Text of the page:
The Labour Party would “reboot” the access regime for universities under its £6,000 tuition fee policy and is not guaranteeing the future of the Office for Fair Access, according to Liam Byrne.
Labour’s shadow universities, science and skills minister spoke to Times Higher Education after Ed Miliband, the party’s leader, unveiled an election pledge to lower tuition fees to £6,000 along with a commitment for a £400 increase in student maintenance grants in a speech on February.
Some in the sector fear that the party’s commitment to £2.7 billion of annual spending to replace lost tuition fee income for universities could increase pressure for cuts on the rest of the Department for Business, Innovation and Skills budget, including research spending.
But Mr Byrne emphasised the urgent need for change. “Right now, the financial system [universities] are built on is turning to dust. There’s no getting around it.”
He highlighted critical reports on the coalition government’s £9,000 fees and loans system produced by the Commons Public Accounts Committee, the Business, Innovation and Skills select committee and the Higher Education Commission all suggesting that it is unsustainable in the long term.
“Although I know that many people in the sector and many university leaders would like to pretend that it can all go on for ever, the truth is it can’t: it will change,” Mr Byrne said. “University leaders have got to be, I’m afraid, hard-headed about who they will trust to give them the truth.”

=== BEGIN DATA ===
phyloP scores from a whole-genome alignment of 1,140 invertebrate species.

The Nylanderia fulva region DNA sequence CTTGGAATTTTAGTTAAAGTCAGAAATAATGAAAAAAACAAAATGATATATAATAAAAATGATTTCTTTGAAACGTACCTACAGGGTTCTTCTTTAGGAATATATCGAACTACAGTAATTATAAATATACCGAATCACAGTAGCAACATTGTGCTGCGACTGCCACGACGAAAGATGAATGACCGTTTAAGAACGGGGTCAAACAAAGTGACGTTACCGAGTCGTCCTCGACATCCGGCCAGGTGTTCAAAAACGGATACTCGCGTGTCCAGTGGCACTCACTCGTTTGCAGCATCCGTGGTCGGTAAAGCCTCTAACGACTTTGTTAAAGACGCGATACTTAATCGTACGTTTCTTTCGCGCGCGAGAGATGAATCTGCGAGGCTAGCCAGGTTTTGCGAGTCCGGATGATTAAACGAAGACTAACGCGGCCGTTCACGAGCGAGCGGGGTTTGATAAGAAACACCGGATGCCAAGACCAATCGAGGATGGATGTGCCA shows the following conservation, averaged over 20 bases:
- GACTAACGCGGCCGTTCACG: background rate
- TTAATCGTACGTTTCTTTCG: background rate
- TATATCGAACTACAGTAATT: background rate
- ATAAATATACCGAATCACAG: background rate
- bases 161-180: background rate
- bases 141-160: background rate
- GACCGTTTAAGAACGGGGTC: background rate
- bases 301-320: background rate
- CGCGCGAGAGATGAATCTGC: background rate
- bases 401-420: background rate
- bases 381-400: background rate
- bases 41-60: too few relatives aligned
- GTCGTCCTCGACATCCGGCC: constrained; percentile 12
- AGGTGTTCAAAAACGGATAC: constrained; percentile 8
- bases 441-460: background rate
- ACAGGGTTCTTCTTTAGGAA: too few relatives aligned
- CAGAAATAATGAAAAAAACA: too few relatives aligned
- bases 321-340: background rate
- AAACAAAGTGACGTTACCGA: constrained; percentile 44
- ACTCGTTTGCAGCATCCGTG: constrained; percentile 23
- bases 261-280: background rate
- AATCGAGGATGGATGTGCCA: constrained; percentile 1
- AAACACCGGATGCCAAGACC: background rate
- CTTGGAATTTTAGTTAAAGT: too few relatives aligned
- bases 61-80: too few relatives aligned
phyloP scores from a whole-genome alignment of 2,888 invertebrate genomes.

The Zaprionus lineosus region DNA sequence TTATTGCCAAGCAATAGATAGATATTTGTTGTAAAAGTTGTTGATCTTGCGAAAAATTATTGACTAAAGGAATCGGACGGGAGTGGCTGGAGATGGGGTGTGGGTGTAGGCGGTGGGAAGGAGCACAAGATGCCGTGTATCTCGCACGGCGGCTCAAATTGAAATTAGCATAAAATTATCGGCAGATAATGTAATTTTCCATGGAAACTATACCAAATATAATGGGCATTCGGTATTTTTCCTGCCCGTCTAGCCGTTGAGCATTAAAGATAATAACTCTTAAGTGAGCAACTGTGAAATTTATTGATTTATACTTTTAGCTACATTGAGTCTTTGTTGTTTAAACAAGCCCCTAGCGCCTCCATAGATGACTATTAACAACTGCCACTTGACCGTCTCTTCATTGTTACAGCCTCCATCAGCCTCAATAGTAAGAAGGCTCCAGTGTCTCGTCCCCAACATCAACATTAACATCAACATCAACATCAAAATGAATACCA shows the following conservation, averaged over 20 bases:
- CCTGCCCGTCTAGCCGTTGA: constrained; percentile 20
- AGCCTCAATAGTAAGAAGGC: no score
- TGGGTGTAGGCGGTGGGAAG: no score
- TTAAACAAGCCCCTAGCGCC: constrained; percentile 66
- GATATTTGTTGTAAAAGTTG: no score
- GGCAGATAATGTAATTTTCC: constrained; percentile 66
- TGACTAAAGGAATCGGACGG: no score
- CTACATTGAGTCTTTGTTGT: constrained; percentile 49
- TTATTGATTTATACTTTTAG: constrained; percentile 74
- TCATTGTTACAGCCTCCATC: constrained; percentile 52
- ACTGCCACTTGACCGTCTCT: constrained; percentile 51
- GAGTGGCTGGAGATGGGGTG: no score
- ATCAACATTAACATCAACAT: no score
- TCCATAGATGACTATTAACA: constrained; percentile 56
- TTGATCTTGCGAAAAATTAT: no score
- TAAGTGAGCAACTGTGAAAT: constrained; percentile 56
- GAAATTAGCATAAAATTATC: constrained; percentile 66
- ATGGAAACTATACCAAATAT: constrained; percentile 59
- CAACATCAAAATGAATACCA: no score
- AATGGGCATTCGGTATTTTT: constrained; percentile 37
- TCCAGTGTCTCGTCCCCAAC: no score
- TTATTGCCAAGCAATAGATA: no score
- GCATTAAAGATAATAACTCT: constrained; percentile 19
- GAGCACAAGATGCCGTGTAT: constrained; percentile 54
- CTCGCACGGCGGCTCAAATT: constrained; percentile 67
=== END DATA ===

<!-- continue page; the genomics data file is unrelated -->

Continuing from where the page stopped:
At present, universities must reach an access agreement with Offa, the sector’s access watchdog, before being allowed to charge fees above £6,000. An institution’s plans on how to support disadvantaged students and applicants are notionally funded from the portion of fees above £6,000.
What would happen to Offa – established by the last Labour government – and access agreements under Labour’s £6,000 plan? “We would reboot access strategy basically,” Mr Byrne said.
He argued that Aimhigher, the national widening participation programme that was scrapped by the coalition government, “should be brought back, probably on a regional basis” and “reconnected with the rebuild of the careers service”.
Does that mean scrapping Offa or keeping it? “We’re not ruling anything out; we’re not ruling anything in,” said Mr Byrne, adding that the party wants a “big conversation with the sector about the right way of delivering access in a world where fees are set at £6K, where we have ambitions to send apprentices to university in a much bigger way”.
Labour’s fees announcement has also prompted questions about whether the commitment to extra funding would entail bringing back caps on undergraduate numbers. “We’ve got no plans to reintroduce those old number controls. We have an ambition to prioritise growth around technical degrees,” Mr Byrne said.
He also reiterated that Labour’s long-term plan was to replace fees and loans with a graduate tax. “Ed Balls [the shadow chancellor], Ed Miliband, Chuka Umunna [the shadow business secretary], myself, we all see a graduate tax as the right long-term solution. But students have been given promises in the past that were broken by [Liberal Democrat leader] Nick Clegg. We have to be really careful; we will only make promises we can keep.”